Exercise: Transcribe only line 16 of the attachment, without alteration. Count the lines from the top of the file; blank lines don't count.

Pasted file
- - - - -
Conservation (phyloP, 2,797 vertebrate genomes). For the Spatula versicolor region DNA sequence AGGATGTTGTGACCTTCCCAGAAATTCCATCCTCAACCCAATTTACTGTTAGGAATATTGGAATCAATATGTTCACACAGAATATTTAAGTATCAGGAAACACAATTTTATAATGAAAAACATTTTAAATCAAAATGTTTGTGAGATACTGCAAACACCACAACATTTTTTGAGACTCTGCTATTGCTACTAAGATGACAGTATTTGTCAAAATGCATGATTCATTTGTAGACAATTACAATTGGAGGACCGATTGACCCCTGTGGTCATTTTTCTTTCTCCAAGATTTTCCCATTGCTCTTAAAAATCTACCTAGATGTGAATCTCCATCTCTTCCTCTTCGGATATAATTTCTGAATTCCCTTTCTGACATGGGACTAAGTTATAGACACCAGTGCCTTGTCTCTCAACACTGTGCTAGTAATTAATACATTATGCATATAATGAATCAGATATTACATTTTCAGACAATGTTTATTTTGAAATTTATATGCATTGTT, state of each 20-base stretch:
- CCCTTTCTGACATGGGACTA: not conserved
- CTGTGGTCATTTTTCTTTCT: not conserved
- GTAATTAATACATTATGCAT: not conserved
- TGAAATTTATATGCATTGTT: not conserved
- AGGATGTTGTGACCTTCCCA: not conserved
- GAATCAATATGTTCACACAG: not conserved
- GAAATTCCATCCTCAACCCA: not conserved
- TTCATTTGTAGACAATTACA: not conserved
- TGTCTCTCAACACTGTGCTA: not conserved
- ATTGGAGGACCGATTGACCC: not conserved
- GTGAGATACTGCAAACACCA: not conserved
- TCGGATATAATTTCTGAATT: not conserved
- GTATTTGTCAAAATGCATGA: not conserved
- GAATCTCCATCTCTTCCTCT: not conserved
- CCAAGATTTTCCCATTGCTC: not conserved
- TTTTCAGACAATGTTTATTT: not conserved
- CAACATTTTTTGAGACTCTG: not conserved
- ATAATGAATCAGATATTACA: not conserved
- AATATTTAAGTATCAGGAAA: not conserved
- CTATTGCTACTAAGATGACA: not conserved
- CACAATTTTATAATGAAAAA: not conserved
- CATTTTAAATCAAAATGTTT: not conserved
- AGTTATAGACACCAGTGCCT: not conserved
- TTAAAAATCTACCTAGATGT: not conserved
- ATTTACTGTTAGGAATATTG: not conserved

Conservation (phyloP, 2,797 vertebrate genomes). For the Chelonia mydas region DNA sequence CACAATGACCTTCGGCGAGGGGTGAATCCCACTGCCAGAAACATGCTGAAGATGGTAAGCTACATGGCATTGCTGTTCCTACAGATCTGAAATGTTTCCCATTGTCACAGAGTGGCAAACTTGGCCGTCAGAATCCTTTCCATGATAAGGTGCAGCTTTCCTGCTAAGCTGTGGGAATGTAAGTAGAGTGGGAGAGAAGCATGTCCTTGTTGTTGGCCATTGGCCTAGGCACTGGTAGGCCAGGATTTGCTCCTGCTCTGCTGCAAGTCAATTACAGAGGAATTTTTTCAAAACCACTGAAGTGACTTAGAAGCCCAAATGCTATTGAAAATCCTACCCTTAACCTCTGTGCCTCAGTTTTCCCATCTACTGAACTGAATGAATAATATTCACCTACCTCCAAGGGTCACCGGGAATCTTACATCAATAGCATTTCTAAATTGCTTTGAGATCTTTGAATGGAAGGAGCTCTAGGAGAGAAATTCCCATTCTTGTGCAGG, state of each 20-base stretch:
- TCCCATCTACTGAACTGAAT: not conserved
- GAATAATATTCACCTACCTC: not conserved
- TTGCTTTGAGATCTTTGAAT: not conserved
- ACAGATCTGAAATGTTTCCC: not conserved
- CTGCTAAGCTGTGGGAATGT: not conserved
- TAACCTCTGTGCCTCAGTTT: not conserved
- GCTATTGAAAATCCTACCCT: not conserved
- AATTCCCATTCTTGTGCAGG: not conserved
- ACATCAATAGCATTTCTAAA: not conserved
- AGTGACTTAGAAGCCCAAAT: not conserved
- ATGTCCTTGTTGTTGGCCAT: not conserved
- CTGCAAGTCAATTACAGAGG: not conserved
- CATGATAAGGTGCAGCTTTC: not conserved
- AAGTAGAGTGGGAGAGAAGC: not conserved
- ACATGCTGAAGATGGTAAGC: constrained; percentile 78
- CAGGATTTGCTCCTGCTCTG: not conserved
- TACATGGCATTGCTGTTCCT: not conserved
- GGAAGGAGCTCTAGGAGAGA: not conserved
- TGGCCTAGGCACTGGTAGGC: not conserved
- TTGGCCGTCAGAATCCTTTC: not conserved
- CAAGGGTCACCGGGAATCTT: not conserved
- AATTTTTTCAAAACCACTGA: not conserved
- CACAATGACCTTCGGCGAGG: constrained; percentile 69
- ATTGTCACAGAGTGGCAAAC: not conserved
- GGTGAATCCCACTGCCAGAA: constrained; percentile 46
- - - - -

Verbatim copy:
- CCAAGATTTTCCCATTGCTC: not conserved